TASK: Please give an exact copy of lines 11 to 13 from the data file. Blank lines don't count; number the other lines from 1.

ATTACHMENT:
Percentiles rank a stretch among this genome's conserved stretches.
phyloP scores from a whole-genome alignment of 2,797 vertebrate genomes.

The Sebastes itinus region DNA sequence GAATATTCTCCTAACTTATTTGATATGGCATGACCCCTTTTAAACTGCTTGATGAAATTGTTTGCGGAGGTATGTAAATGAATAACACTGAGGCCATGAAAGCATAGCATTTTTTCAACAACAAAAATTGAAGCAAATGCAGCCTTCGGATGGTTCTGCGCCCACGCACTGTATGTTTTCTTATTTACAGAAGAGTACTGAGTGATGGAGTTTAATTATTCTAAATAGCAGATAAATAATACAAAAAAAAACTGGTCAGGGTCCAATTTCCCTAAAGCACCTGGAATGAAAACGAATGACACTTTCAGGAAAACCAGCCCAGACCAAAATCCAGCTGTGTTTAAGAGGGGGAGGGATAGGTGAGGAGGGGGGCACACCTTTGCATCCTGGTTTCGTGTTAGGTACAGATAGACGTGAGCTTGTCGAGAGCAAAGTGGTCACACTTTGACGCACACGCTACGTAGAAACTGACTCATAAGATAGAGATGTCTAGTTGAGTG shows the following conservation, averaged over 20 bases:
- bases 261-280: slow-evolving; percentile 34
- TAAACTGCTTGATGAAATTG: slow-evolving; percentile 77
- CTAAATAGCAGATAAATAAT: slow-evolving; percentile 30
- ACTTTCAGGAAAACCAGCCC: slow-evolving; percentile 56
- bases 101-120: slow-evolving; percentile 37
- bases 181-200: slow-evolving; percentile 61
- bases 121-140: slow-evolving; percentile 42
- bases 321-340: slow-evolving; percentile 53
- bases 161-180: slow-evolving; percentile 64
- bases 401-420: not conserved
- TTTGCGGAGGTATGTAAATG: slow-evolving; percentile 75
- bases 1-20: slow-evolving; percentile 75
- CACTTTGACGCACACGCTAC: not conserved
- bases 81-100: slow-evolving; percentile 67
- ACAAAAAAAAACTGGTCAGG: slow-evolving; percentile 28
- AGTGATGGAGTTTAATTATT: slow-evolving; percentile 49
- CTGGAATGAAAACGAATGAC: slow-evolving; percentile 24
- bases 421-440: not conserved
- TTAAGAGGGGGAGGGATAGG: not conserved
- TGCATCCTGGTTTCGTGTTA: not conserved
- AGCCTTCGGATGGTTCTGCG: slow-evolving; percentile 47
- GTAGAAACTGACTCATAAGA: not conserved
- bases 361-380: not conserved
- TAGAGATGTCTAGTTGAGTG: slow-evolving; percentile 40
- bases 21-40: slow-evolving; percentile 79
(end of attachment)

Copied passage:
- bases 321-340: slow-evolving; percentile 53
- bases 161-180: slow-evolving; percentile 64
- bases 401-420: not conserved